Some maternal diseases, such as diabetes, can lead to an increased risk of heart disease in the fetus. Although the risk for any child to have heart disease is about one percent, there is an increased risk if either parent or a sibling has had any type of congenital heart disease. Therefore, your obstetrician will likely recommend a fetal echo be performed if there is a family history of congenital heart disease. Various medications a mother might have taken during the pregnancy can also contribute to heart disease in the fetus. Certain "syndromes" diagnosed in a fetus can also be associated with congenital heart disease.
During a routine fetal ultrasound, it is usual for the "four chamber view" of the heart to be imaged. The top two chambers (the atria) of the heart should both look equal in size. Likewise, the bottom two pumping chambers (the ventricles) should also appear similar in size. During some fetal ultrasounds, the four chamber view may not be completely seen or one of the chambers may not look equal in size to the others. In these situations, an obstetrican may also recommend that a fetal echo be performed. The obstetric physician also listens carefully to the fetal heart beat on every prenatal examination. If an abnormal heart beat (arrythmia) or heart rate is detected, fetal echocardiography will likely be suggested.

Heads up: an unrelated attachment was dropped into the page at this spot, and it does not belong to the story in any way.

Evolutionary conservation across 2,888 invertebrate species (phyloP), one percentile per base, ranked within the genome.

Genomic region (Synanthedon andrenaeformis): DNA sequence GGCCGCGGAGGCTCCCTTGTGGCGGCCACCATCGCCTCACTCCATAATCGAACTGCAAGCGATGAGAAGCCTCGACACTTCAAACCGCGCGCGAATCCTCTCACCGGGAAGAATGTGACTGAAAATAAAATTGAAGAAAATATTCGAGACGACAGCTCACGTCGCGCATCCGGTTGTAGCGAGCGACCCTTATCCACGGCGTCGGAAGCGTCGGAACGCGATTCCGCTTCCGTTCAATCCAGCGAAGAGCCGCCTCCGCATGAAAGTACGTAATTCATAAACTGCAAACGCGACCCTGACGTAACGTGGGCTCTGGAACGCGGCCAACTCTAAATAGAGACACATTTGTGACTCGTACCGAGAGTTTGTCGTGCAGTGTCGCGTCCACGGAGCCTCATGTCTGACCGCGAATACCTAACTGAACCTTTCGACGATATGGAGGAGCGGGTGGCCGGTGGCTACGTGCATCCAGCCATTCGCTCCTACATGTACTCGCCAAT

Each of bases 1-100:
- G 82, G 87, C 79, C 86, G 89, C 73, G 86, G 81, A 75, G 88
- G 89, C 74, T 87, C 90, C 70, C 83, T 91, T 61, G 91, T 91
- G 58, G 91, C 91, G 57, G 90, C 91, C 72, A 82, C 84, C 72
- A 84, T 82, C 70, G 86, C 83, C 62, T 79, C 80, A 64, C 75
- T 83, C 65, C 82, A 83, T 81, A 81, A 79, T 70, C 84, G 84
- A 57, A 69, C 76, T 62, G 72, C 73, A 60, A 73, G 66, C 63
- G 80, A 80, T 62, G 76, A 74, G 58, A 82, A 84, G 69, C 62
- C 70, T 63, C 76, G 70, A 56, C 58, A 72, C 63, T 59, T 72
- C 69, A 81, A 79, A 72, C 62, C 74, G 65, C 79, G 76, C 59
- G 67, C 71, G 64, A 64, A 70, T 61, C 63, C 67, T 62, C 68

During a fetal echo, all four of the heart's chambers and valves are examined. In addition, both of the major blood vessels (the aorta and pulmonary artery) which leave the heart are imaged. The major veins which bring blood back to the heart are also examined. Doppler echo will be performed to determine the direction and speed of the blood flow in the heart. An evaluation for fetal arrythmias will also be performed.
If the fetal echocardiogram reveals an abnormality, various other evaluations or treatment will be suggested. For some types of fetal arrythmias and congenital heart disease, no specific treatment may be necessary. In other cases, frequent reevaluation of the fetus may be required. In rare cases, medication may be prescribed for the mother. Because of the special physiology of the fetal heart and lungs, most fetuses can tolerate even severe forms of congenital heart disease (CHD). Problems may be noted only after the baby is delivered. For that reason, mother's of fetuses with some types of CHD may need to deliver their infants at centers capable of immediately delivering the specialized care that these children require.
Once the fetal echocardiogram has been performed, Dr. Alenick will discuss the results of the test with you in detail. If required, he may suggest further reevaluation or specific treatment.